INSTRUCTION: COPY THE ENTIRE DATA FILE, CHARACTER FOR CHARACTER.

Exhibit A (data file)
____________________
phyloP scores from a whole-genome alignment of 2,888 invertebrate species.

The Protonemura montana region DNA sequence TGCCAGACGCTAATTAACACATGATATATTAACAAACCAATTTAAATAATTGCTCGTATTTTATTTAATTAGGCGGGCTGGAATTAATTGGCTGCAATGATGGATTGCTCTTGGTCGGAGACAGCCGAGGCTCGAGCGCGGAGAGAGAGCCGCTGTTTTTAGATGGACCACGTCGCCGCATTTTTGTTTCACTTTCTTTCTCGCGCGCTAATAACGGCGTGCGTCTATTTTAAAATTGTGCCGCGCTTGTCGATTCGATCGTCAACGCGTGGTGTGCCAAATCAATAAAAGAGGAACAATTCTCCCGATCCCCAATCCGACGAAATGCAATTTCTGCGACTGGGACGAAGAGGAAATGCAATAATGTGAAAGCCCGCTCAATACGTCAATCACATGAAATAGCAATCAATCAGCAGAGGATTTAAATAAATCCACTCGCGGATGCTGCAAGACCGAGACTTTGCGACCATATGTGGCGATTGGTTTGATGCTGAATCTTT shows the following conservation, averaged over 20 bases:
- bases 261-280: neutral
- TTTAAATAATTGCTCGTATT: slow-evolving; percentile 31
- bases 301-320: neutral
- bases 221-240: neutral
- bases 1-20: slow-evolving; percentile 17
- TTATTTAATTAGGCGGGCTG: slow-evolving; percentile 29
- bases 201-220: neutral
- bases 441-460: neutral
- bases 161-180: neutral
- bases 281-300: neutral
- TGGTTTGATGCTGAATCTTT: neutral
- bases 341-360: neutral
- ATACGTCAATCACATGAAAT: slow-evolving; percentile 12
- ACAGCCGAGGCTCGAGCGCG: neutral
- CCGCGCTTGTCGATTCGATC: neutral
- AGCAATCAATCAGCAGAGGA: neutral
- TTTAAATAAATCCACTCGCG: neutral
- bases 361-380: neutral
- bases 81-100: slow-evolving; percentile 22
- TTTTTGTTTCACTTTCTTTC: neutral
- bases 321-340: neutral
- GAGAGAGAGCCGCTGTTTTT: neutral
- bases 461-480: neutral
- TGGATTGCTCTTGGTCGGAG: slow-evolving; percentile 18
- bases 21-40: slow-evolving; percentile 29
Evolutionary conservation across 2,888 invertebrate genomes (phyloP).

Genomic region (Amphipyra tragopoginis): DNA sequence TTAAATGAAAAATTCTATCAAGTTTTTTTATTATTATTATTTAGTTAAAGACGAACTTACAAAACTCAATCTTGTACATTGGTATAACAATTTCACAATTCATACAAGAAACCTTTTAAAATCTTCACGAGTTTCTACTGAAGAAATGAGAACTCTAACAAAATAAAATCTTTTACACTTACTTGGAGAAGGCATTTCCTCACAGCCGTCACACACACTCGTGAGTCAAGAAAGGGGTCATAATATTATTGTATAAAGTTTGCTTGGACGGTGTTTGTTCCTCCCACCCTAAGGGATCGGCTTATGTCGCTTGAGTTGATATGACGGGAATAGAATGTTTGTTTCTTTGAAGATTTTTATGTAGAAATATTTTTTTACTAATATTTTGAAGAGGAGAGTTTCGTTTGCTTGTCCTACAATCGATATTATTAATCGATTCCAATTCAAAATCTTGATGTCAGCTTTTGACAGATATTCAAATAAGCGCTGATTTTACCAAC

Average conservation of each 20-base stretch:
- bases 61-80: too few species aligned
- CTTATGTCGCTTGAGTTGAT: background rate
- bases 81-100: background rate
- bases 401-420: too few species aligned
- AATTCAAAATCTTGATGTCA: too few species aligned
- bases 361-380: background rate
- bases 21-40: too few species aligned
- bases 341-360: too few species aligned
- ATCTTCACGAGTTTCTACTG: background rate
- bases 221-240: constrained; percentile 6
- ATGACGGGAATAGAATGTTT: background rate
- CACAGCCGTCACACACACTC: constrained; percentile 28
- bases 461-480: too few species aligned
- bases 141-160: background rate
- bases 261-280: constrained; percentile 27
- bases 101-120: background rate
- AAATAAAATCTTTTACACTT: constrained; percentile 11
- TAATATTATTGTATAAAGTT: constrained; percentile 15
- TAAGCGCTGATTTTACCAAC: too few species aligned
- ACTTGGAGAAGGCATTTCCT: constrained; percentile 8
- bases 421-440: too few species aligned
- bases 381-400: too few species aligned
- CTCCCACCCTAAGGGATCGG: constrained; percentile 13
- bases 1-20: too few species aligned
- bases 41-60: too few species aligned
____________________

phyloP scores from a whole-genome alignment of 2,888 invertebrate species.

The Protonemura montana region DNA sequence TGCCAGACGCTAATTAACACATGATATATTAACAAACCAATTTAAATAATTGCTCGTATTTTATTTAATTAGGCGGGCTGGAATTAATTGGCTGCAATGATGGATTGCTCTTGGTCGGAGACAGCCGAGGCTCGAGCGCGGAGAGAGAGCCGCTGTTTTTAGATGGACCACGTCGCCGCATTTTTGTTTCACTTTCTTTCTCGCGCGCTAATAACGGCGTGCGTCTATTTTAAAATTGTGCCGCGCTTGTCGATTCGATCGTCAACGCGTGGTGTGCCAAATCAATAAAAGAGGAACAATTCTCCCGATCCCCAATCCGACGAAATGCAATTTCTGCGACTGGGACGAAGAGGAAATGCAATAATGTGAAAGCCCGCTCAATACGTCAATCACATGAAATAGCAATCAATCAGCAGAGGATTTAAATAAATCCACTCGCGGATGCTGCAAGACCGAGACTTTGCGACCATATGTGGCGATTGGTTTGATGCTGAATCTTT shows the following conservation, averaged over 20 bases:
- bases 261-280: neutral
- TTTAAATAATTGCTCGTATT: slow-evolving; percentile 31
- bases 301-320: neutral
- bases 221-240: neutral
- bases 1-20: slow-evolving; percentile 17
- TTATTTAATTAGGCGGGCTG: slow-evolving; percentile 29
- bases 201-220: neutral
- bases 441-460: neutral
- bases 161-180: neutral
- bases 281-300: neutral
- TGGTTTGATGCTGAATCTTT: neutral
- bases 341-360: neutral
- ATACGTCAATCACATGAAAT: slow-evolving; percentile 12
- ACAGCCGAGGCTCGAGCGCG: neutral
- CCGCGCTTGTCGATTCGATC: neutral
- AGCAATCAATCAGCAGAGGA: neutral
- TTTAAATAAATCCACTCGCG: neutral
- bases 361-380: neutral
- bases 81-100: slow-evolving; percentile 22
- TTTTTGTTTCACTTTCTTTC: neutral
- bases 321-340: neutral
- GAGAGAGAGCCGCTGTTTTT: neutral
- bases 461-480: neutral
- TGGATTGCTCTTGGTCGGAG: slow-evolving; percentile 18
- bases 21-40: slow-evolving; percentile 29
Evolutionary conservation across 2,888 invertebrate genomes (phyloP).

Genomic region (Amphipyra tragopoginis): DNA sequence TTAAATGAAAAATTCTATCAAGTTTTTTTATTATTATTATTTAGTTAAAGACGAACTTACAAAACTCAATCTTGTACATTGGTATAACAATTTCACAATTCATACAAGAAACCTTTTAAAATCTTCACGAGTTTCTACTGAAGAAATGAGAACTCTAACAAAATAAAATCTTTTACACTTACTTGGAGAAGGCATTTCCTCACAGCCGTCACACACACTCGTGAGTCAAGAAAGGGGTCATAATATTATTGTATAAAGTTTGCTTGGACGGTGTTTGTTCCTCCCACCCTAAGGGATCGGCTTATGTCGCTTGAGTTGATATGACGGGAATAGAATGTTTGTTTCTTTGAAGATTTTTATGTAGAAATATTTTTTTACTAATATTTTGAAGAGGAGAGTTTCGTTTGCTTGTCCTACAATCGATATTATTAATCGATTCCAATTCAAAATCTTGATGTCAGCTTTTGACAGATATTCAAATAAGCGCTGATTTTACCAAC

Average conservation of each 20-base stretch:
- bases 61-80: too few species aligned
- CTTATGTCGCTTGAGTTGAT: background rate
- bases 81-100: background rate
- bases 401-420: too few species aligned
- AATTCAAAATCTTGATGTCA: too few species aligned
- bases 361-380: background rate
- bases 21-40: too few species aligned
- bases 341-360: too few species aligned
- ATCTTCACGAGTTTCTACTG: background rate
- bases 221-240: constrained; percentile 6
- ATGACGGGAATAGAATGTTT: background rate
- CACAGCCGTCACACACACTC: constrained; percentile 28
- bases 461-480: too few species aligned
- bases 141-160: background rate
- bases 261-280: constrained; percentile 27
- bases 101-120: background rate
- AAATAAAATCTTTTACACTT: constrained; percentile 11
- TAATATTATTGTATAAAGTT: constrained; percentile 15
- TAAGCGCTGATTTTACCAAC: too few species aligned
- ACTTGGAGAAGGCATTTCCT: constrained; percentile 8
- bases 421-440: too few species aligned
- bases 381-400: too few species aligned
- CTCCCACCCTAAGGGATCGG: constrained; percentile 13
- bases 1-20: too few species aligned
- bases 41-60: too few species aligned